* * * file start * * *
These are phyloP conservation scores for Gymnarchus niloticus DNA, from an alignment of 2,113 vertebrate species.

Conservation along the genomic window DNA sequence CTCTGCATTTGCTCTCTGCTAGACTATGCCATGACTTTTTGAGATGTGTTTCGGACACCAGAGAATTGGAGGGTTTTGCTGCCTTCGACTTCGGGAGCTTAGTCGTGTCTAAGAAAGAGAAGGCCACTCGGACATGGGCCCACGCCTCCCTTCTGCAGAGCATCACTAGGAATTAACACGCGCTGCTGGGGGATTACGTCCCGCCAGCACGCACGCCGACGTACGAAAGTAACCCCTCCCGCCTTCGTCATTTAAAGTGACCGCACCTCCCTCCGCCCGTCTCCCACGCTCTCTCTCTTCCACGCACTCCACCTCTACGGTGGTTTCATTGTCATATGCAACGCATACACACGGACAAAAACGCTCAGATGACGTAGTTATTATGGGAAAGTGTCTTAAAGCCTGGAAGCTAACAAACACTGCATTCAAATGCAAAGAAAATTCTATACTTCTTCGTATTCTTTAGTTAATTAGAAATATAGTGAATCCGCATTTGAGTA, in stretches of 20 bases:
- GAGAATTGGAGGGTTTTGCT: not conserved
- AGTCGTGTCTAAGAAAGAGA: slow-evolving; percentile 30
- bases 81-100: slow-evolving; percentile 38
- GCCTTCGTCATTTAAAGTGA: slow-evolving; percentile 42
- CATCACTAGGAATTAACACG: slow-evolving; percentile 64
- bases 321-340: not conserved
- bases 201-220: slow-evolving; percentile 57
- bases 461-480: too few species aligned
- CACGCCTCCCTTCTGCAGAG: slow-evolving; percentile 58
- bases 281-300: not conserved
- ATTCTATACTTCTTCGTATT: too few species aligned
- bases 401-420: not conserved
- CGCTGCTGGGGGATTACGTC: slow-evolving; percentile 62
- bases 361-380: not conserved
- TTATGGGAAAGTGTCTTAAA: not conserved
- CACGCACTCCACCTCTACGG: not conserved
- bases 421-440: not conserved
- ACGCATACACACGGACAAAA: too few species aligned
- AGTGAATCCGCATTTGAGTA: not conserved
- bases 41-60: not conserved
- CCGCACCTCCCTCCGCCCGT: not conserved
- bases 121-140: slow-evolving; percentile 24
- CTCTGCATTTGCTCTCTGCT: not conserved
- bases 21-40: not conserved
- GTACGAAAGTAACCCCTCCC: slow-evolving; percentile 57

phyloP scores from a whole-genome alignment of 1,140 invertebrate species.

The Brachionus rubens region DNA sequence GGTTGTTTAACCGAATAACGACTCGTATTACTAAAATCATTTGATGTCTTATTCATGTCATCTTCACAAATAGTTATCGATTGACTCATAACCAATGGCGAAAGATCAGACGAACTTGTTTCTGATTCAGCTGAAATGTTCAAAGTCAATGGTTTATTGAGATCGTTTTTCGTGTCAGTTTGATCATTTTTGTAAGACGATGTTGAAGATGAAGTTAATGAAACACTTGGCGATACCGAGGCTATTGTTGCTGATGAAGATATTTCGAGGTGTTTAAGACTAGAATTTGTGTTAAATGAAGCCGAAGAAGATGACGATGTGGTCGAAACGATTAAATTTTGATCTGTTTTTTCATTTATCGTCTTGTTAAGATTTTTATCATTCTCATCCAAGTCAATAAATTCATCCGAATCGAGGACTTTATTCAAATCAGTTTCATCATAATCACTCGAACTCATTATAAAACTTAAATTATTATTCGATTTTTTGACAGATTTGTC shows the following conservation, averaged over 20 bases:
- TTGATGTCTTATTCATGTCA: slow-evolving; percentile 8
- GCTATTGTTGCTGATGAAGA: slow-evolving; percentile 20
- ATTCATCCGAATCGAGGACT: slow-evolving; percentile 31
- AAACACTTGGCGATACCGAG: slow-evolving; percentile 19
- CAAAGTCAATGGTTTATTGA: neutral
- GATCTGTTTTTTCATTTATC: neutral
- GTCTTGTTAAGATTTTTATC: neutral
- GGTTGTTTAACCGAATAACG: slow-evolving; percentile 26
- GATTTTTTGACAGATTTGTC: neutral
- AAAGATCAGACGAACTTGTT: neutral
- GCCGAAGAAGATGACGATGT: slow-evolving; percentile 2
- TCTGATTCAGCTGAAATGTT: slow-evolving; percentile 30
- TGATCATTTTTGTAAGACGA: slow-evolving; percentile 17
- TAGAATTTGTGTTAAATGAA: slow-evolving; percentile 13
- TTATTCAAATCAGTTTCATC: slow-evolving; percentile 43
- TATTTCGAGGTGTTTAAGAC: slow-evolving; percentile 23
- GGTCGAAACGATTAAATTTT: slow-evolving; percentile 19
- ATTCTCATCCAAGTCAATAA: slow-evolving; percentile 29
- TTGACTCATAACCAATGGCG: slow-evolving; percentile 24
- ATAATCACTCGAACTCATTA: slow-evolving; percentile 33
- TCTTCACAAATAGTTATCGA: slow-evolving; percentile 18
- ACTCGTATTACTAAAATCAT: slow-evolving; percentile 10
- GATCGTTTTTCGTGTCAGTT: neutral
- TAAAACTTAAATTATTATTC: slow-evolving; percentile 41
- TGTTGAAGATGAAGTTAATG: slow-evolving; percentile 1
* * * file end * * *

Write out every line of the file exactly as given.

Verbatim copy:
These are phyloP conservation scores for Gymnarchus niloticus DNA, from an alignment of 2,113 vertebrate species.

Conservation along the genomic window DNA sequence CTCTGCATTTGCTCTCTGCTAGACTATGCCATGACTTTTTGAGATGTGTTTCGGACACCAGAGAATTGGAGGGTTTTGCTGCCTTCGACTTCGGGAGCTTAGTCGTGTCTAAGAAAGAGAAGGCCACTCGGACATGGGCCCACGCCTCCCTTCTGCAGAGCATCACTAGGAATTAACACGCGCTGCTGGGGGATTACGTCCCGCCAGCACGCACGCCGACGTACGAAAGTAACCCCTCCCGCCTTCGTCATTTAAAGTGACCGCACCTCCCTCCGCCCGTCTCCCACGCTCTCTCTCTTCCACGCACTCCACCTCTACGGTGGTTTCATTGTCATATGCAACGCATACACACGGACAAAAACGCTCAGATGACGTAGTTATTATGGGAAAGTGTCTTAAAGCCTGGAAGCTAACAAACACTGCATTCAAATGCAAAGAAAATTCTATACTTCTTCGTATTCTTTAGTTAATTAGAAATATAGTGAATCCGCATTTGAGTA, in stretches of 20 bases:
- GAGAATTGGAGGGTTTTGCT: not conserved
- AGTCGTGTCTAAGAAAGAGA: slow-evolving; percentile 30
- bases 81-100: slow-evolving; percentile 38
- GCCTTCGTCATTTAAAGTGA: slow-evolving; percentile 42
- CATCACTAGGAATTAACACG: slow-evolving; percentile 64
- bases 321-340: not conserved
- bases 201-220: slow-evolving; percentile 57
- bases 461-480: too few species aligned
- CACGCCTCCCTTCTGCAGAG: slow-evolving; percentile 58
- bases 281-300: not conserved
- ATTCTATACTTCTTCGTATT: too few species aligned
- bases 401-420: not conserved
- CGCTGCTGGGGGATTACGTC: slow-evolving; percentile 62
- bases 361-380: not conserved
- TTATGGGAAAGTGTCTTAAA: not conserved
- CACGCACTCCACCTCTACGG: not conserved
- bases 421-440: not conserved
- ACGCATACACACGGACAAAA: too few species aligned
- AGTGAATCCGCATTTGAGTA: not conserved
- bases 41-60: not conserved
- CCGCACCTCCCTCCGCCCGT: not conserved
- bases 121-140: slow-evolving; percentile 24
- CTCTGCATTTGCTCTCTGCT: not conserved
- bases 21-40: not conserved
- GTACGAAAGTAACCCCTCCC: slow-evolving; percentile 57

phyloP scores from a whole-genome alignment of 1,140 invertebrate species.

The Brachionus rubens region DNA sequence GGTTGTTTAACCGAATAACGACTCGTATTACTAAAATCATTTGATGTCTTATTCATGTCATCTTCACAAATAGTTATCGATTGACTCATAACCAATGGCGAAAGATCAGACGAACTTGTTTCTGATTCAGCTGAAATGTTCAAAGTCAATGGTTTATTGAGATCGTTTTTCGTGTCAGTTTGATCATTTTTGTAAGACGATGTTGAAGATGAAGTTAATGAAACACTTGGCGATACCGAGGCTATTGTTGCTGATGAAGATATTTCGAGGTGTTTAAGACTAGAATTTGTGTTAAATGAAGCCGAAGAAGATGACGATGTGGTCGAAACGATTAAATTTTGATCTGTTTTTTCATTTATCGTCTTGTTAAGATTTTTATCATTCTCATCCAAGTCAATAAATTCATCCGAATCGAGGACTTTATTCAAATCAGTTTCATCATAATCACTCGAACTCATTATAAAACTTAAATTATTATTCGATTTTTTGACAGATTTGTC shows the following conservation, averaged over 20 bases:
- TTGATGTCTTATTCATGTCA: slow-evolving; percentile 8
- GCTATTGTTGCTGATGAAGA: slow-evolving; percentile 20
- ATTCATCCGAATCGAGGACT: slow-evolving; percentile 31
- AAACACTTGGCGATACCGAG: slow-evolving; percentile 19
- CAAAGTCAATGGTTTATTGA: neutral
- GATCTGTTTTTTCATTTATC: neutral
- GTCTTGTTAAGATTTTTATC: neutral
- GGTTGTTTAACCGAATAACG: slow-evolving; percentile 26
- GATTTTTTGACAGATTTGTC: neutral
- AAAGATCAGACGAACTTGTT: neutral
- GCCGAAGAAGATGACGATGT: slow-evolving; percentile 2
- TCTGATTCAGCTGAAATGTT: slow-evolving; percentile 30
- TGATCATTTTTGTAAGACGA: slow-evolving; percentile 17
- TAGAATTTGTGTTAAATGAA: slow-evolving; percentile 13
- TTATTCAAATCAGTTTCATC: slow-evolving; percentile 43
- TATTTCGAGGTGTTTAAGAC: slow-evolving; percentile 23
- GGTCGAAACGATTAAATTTT: slow-evolving; percentile 19
- ATTCTCATCCAAGTCAATAA: slow-evolving; percentile 29
- TTGACTCATAACCAATGGCG: slow-evolving; percentile 24
- ATAATCACTCGAACTCATTA: slow-evolving; percentile 33
- TCTTCACAAATAGTTATCGA: slow-evolving; percentile 18
- ACTCGTATTACTAAAATCAT: slow-evolving; percentile 10
- GATCGTTTTTCGTGTCAGTT: neutral
- TAAAACTTAAATTATTATTC: slow-evolving; percentile 41
- TGTTGAAGATGAAGTTAATG: slow-evolving; percentile 1